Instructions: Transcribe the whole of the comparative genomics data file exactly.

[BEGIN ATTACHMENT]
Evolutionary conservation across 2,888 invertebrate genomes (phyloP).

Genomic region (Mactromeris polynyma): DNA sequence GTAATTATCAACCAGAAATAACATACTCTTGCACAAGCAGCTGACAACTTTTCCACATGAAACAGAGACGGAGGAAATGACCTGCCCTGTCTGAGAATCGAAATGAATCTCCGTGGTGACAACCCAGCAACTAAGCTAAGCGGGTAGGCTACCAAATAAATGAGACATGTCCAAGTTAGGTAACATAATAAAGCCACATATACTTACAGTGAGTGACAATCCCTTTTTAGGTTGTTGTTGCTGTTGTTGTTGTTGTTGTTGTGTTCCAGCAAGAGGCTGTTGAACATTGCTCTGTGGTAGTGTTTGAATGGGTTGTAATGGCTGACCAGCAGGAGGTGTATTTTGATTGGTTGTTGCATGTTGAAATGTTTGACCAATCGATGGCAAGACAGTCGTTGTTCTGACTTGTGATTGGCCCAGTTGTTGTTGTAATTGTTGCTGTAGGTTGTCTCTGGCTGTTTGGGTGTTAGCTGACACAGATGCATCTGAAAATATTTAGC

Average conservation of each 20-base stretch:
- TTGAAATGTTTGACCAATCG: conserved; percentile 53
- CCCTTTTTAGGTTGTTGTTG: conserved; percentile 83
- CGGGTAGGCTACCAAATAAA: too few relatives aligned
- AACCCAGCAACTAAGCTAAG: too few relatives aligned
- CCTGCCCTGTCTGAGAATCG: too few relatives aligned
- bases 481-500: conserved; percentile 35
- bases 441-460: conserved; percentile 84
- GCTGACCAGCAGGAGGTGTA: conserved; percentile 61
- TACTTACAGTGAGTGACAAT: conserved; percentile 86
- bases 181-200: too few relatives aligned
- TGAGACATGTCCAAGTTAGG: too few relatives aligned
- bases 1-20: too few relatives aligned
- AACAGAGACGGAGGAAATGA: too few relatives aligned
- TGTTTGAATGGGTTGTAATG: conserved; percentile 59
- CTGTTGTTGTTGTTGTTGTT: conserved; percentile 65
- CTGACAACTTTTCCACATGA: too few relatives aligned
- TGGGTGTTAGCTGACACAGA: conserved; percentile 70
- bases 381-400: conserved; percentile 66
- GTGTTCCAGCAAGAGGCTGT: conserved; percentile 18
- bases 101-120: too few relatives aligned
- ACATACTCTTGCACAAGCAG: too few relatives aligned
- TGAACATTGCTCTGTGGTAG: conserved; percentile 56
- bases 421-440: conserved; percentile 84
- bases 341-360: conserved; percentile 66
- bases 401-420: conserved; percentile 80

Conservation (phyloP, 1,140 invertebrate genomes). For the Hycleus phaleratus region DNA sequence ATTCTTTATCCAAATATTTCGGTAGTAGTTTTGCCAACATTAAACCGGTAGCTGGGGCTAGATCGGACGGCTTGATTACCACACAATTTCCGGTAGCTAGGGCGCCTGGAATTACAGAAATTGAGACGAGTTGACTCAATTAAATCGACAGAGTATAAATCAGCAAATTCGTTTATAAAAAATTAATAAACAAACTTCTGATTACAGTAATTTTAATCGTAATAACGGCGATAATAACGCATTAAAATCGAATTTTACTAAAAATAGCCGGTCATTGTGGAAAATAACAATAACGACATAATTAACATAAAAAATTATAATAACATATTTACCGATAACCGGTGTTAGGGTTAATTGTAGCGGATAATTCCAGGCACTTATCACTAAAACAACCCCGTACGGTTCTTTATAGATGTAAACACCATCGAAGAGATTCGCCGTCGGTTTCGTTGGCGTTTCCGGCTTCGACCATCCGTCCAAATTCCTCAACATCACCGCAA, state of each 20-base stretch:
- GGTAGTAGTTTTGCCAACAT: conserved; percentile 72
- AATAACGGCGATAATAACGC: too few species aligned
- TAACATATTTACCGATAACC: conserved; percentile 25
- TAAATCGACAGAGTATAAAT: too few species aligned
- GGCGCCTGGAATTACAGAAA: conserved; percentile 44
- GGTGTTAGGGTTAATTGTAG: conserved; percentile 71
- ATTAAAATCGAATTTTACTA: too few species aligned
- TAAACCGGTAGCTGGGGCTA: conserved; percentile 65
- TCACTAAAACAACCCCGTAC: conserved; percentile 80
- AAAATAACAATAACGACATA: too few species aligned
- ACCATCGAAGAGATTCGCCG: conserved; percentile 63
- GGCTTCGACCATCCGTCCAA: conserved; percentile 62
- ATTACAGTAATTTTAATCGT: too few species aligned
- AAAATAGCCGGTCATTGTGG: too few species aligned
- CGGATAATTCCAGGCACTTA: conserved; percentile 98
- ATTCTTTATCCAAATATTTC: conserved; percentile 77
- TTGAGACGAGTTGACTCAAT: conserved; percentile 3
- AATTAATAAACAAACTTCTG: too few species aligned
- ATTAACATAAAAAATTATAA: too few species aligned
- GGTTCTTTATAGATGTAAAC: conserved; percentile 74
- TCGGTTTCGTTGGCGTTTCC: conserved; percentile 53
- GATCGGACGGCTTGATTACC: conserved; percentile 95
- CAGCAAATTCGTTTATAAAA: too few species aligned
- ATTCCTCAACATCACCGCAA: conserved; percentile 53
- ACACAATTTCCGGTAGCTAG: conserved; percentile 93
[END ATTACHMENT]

Evolutionary conservation across 2,888 invertebrate genomes (phyloP).

Genomic region (Mactromeris polynyma): DNA sequence GTAATTATCAACCAGAAATAACATACTCTTGCACAAGCAGCTGACAACTTTTCCACATGAAACAGAGACGGAGGAAATGACCTGCCCTGTCTGAGAATCGAAATGAATCTCCGTGGTGACAACCCAGCAACTAAGCTAAGCGGGTAGGCTACCAAATAAATGAGACATGTCCAAGTTAGGTAACATAATAAAGCCACATATACTTACAGTGAGTGACAATCCCTTTTTAGGTTGTTGTTGCTGTTGTTGTTGTTGTTGTTGTGTTCCAGCAAGAGGCTGTTGAACATTGCTCTGTGGTAGTGTTTGAATGGGTTGTAATGGCTGACCAGCAGGAGGTGTATTTTGATTGGTTGTTGCATGTTGAAATGTTTGACCAATCGATGGCAAGACAGTCGTTGTTCTGACTTGTGATTGGCCCAGTTGTTGTTGTAATTGTTGCTGTAGGTTGTCTCTGGCTGTTTGGGTGTTAGCTGACACAGATGCATCTGAAAATATTTAGC

Average conservation of each 20-base stretch:
- TTGAAATGTTTGACCAATCG: conserved; percentile 53
- CCCTTTTTAGGTTGTTGTTG: conserved; percentile 83
- CGGGTAGGCTACCAAATAAA: too few relatives aligned
- AACCCAGCAACTAAGCTAAG: too few relatives aligned
- CCTGCCCTGTCTGAGAATCG: too few relatives aligned
- bases 481-500: conserved; percentile 35
- bases 441-460: conserved; percentile 84
- GCTGACCAGCAGGAGGTGTA: conserved; percentile 61
- TACTTACAGTGAGTGACAAT: conserved; percentile 86
- bases 181-200: too few relatives aligned
- TGAGACATGTCCAAGTTAGG: too few relatives aligned
- bases 1-20: too few relatives aligned
- AACAGAGACGGAGGAAATGA: too few relatives aligned
- TGTTTGAATGGGTTGTAATG: conserved; percentile 59
- CTGTTGTTGTTGTTGTTGTT: conserved; percentile 65
- CTGACAACTTTTCCACATGA: too few relatives aligned
- TGGGTGTTAGCTGACACAGA: conserved; percentile 70
- bases 381-400: conserved; percentile 66
- GTGTTCCAGCAAGAGGCTGT: conserved; percentile 18
- bases 101-120: too few relatives aligned
- ACATACTCTTGCACAAGCAG: too few relatives aligned
- TGAACATTGCTCTGTGGTAG: conserved; percentile 56
- bases 421-440: conserved; percentile 84
- bases 341-360: conserved; percentile 66
- bases 401-420: conserved; percentile 80

Conservation (phyloP, 1,140 invertebrate genomes). For the Hycleus phaleratus region DNA sequence ATTCTTTATCCAAATATTTCGGTAGTAGTTTTGCCAACATTAAACCGGTAGCTGGGGCTAGATCGGACGGCTTGATTACCACACAATTTCCGGTAGCTAGGGCGCCTGGAATTACAGAAATTGAGACGAGTTGACTCAATTAAATCGACAGAGTATAAATCAGCAAATTCGTTTATAAAAAATTAATAAACAAACTTCTGATTACAGTAATTTTAATCGTAATAACGGCGATAATAACGCATTAAAATCGAATTTTACTAAAAATAGCCGGTCATTGTGGAAAATAACAATAACGACATAATTAACATAAAAAATTATAATAACATATTTACCGATAACCGGTGTTAGGGTTAATTGTAGCGGATAATTCCAGGCACTTATCACTAAAACAACCCCGTACGGTTCTTTATAGATGTAAACACCATCGAAGAGATTCGCCGTCGGTTTCGTTGGCGTTTCCGGCTTCGACCATCCGTCCAAATTCCTCAACATCACCGCAA, state of each 20-base stretch:
- GGTAGTAGTTTTGCCAACAT: conserved; percentile 72
- AATAACGGCGATAATAACGC: too few species aligned
- TAACATATTTACCGATAACC: conserved; percentile 25
- TAAATCGACAGAGTATAAAT: too few species aligned
- GGCGCCTGGAATTACAGAAA: conserved; percentile 44
- GGTGTTAGGGTTAATTGTAG: conserved; percentile 71
- ATTAAAATCGAATTTTACTA: too few species aligned
- TAAACCGGTAGCTGGGGCTA: conserved; percentile 65
- TCACTAAAACAACCCCGTAC: conserved; percentile 80
- AAAATAACAATAACGACATA: too few species aligned
- ACCATCGAAGAGATTCGCCG: conserved; percentile 63
- GGCTTCGACCATCCGTCCAA: conserved; percentile 62
- ATTACAGTAATTTTAATCGT: too few species aligned
- AAAATAGCCGGTCATTGTGG: too few species aligned
- CGGATAATTCCAGGCACTTA: conserved; percentile 98
- ATTCTTTATCCAAATATTTC: conserved; percentile 77
- TTGAGACGAGTTGACTCAAT: conserved; percentile 3
- AATTAATAAACAAACTTCTG: too few species aligned
- ATTAACATAAAAAATTATAA: too few species aligned
- GGTTCTTTATAGATGTAAAC: conserved; percentile 74
- TCGGTTTCGTTGGCGTTTCC: conserved; percentile 53
- GATCGGACGGCTTGATTACC: conserved; percentile 95
- CAGCAAATTCGTTTATAAAA: too few species aligned
- ATTCCTCAACATCACCGCAA: conserved; percentile 53
- ACACAATTTCCGGTAGCTAG: conserved; percentile 93